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Facts changed and part of tech sank. We’re changing our view and trimming exposure

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We’re selling 150 shares of Qualcomm (QCOM) at roughly $115.16 each. Following Monday’s trade, Jim Cramer’s Charitable Trust will own 700 shares of QCOM, decreasing its weighting to 3.03% from 3.66%. In addition to this Qualcomm sale, we would be trimming back our positions in Advanced Micro Devices (AMD) and Nvidia (NVDA) to 1% weightings each if we were not restricted from trading them. Their current weightings are both around 1.5% of our portfolio. In Monday’s broad semiconductor decline, we’re holding off from paring back our Marvell Technology (MRVL) exposure for now. Consistent to what we have been saying, it has already de-rated significantly lower and it has the least consumer exposure of the group. But this is a situation we’re actively monitoring. Accordingly, we are downgrading our ratings on all four semiconductor stocks to 2. We’ll update our price targets around the earnings reports, but we acknowledge they all have a negative bias to them. While this QCOM move is a tough sale to make — and the AMD and NVDA trims will hurt whenever we can make them — we believe it is necessary to reduce our exposure to a group. It’s too tough to own so much of a group that’s going through a period of significant price-to-earnings multiple compression and earnings cuts — trends that will continue as the economic data worsens. Fortunately, we own less semis than we did closer to the start of the year. In fact, the action we are making Monday is somewhat similar to the exercise we did in April when the Federal Reserve started to talk tough about inflation. Between April 6 and April 11th , we slashed our positions in Marvell, AMD, and Nvidia at prices that felt low at the time — but in actuality, turned out to be timely as we protected the big gains we had in each position. As we think about what happened to this industry that once promised secular growth year after year, it has been two-fold. There has been a massive slowdown, if not collapse, in the consumer electronics industry. From personal computers to smartphones, the electronics that were gobbled up over the past few years due to the rise in hybrid work and Covid pandemic stimulus payments are now going through a massive inventory correction. There’s very limited visibility into how long it will. This information isn’t revelatory, but it was accentuated last Thursday night after AMD reported a revenue shortfall of more than $1 billion in a segment that management previously viewed as largely de-risked. Demand for PCs fell off a cliff. The much bigger issue is what we consider to be new information, and it’s why we are taking action. The export restrictions the U.S. government is placing on semiconductor companies is a newer risk that we have to increase caution around. It first started with artificial intelligence chips for Chinese customers with military end markets, it expanded Friday to chip-manufacturing equipment used to make advanced memory chips — and now Monday, we are worried that it could be extended to the sales of all high-performance computing. Those are the chips that go into data center, inference, and networking applications. This is what we fear the most. Almost no chips would be immune. This is a very new position of ours and when the facts change, we have to change our stance. Our interpretation of the rules is that the U.S. doesn’t want any U.S. company to sell anything to China that could be used as a weapon. Before the data center wasn’t considered a weapon — but now, it looks like the government wants to go full stop against China. This is creating a lot of uncertainty, which the market always hates because it makes it too hard to estimate where earnings will land next year. Of course, one could argue that the group’s sharp year-to-date declines front runs some big earnings cuts that are likely to happen in the future. But as we saw with AMD before its preannouncement, things can always get weaker and the numbers still have further room to fall. With a loss of certain sales from China, the earnings outlook won’t quite be the same, which could lead to investors becoming less willing to pay up for those future earnings. Also, it will be hard for the multiples on semiconductor stocks to re-rate higher from here, unless we get some pivot from the Fed, which we do not expect any time soon. One could also argue why not move completely to the sidelines and sell everything? Sure it’s possible that we could side-step more declines, but the problem is you won’t know when to get back in. Micron Technology (MU) is a good example of a company that pre-announced bad numbers, gave an awful outlook when it came time to report, but the stock is higher Monday than what it was prior to the print. That’s why we think the best course of action is to right-size these positions, and not cut and run completely. Now, these are all still great U.S. companies and they could bounce if China changes its ways — hard to believe, but possible — or if everyone adjusts numbers down and the rest of their businesses start to improve. Unfortunately, we are not close to that moment. So despite the decline, we still must take action. It hurts to sell some QCOM at a 30% loss, but we play with an open hand and when the facts change — and we didn’t see this U.S. policy initiative coming — we have to take action. These stocks are down big, but we take solace that we sold the bulk of our positions at much higher prices and have taken a more defensive posture to our portfolio over the past few months. (Jim Cramer’s Charitable Trust is long QCOM, AMD, NVDA and MRVL. See here for a full list of the stocks.) As a subscriber to the CNBC Investing Club with Jim Cramer, you will receive a trade alert before Jim makes a trade. Jim waits 45 minutes after sending a trade alert before buying or selling a stock in his charitable trust’s portfolio. If Jim has talked about a stock on CNBC TV, he waits 72 hours after issuing the trade alert before executing the trade. THE ABOVE INVESTING CLUB INFORMATION IS SUBJECT TO OUR TERMS AND CONDITIONS AND PRIVACY POLICY , TOGETHER WITH OUR DISCLAIMER . NO FIDUCIARY OBLIGATION OR DUTY EXISTS, OR IS CREATED, BY VIRTUE OF YOUR RECEIPT OF ANY INFORMATION PROVIDED IN CONNECTION WITH THE INVESTING CLUB. NO SPECIFIC OUTCOME OR PROFIT IS GUARANTEED.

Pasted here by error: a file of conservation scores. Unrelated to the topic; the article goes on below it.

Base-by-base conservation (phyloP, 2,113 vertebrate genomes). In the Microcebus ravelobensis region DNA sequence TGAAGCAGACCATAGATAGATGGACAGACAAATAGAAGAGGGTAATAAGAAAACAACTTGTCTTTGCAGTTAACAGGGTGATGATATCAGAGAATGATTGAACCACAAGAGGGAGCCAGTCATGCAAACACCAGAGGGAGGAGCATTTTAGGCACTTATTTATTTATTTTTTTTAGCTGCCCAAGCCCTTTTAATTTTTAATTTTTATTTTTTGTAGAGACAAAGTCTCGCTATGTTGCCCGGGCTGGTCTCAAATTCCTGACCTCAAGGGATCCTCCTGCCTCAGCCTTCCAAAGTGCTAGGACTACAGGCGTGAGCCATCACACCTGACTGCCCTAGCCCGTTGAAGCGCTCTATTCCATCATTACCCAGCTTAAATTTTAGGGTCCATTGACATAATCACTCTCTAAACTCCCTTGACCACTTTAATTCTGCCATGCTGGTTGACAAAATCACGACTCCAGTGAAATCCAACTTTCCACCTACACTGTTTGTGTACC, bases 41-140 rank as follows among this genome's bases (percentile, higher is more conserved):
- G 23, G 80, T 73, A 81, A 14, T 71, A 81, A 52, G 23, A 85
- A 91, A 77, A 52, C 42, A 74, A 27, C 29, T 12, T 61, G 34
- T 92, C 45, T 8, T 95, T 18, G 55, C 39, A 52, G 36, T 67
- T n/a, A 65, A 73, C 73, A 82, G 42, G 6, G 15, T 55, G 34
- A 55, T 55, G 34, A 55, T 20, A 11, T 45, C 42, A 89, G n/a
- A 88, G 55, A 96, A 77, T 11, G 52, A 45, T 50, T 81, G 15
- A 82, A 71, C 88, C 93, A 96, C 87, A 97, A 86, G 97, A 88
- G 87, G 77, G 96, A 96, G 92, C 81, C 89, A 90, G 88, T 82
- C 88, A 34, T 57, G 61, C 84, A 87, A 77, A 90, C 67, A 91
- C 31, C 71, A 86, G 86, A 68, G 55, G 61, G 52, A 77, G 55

Cristiano Amon, chief executive officer of Qualcomm Inc., in New York, on Friday, Sept. 23, 2022.
Victor J. Blue | Bloomberg | Getty Images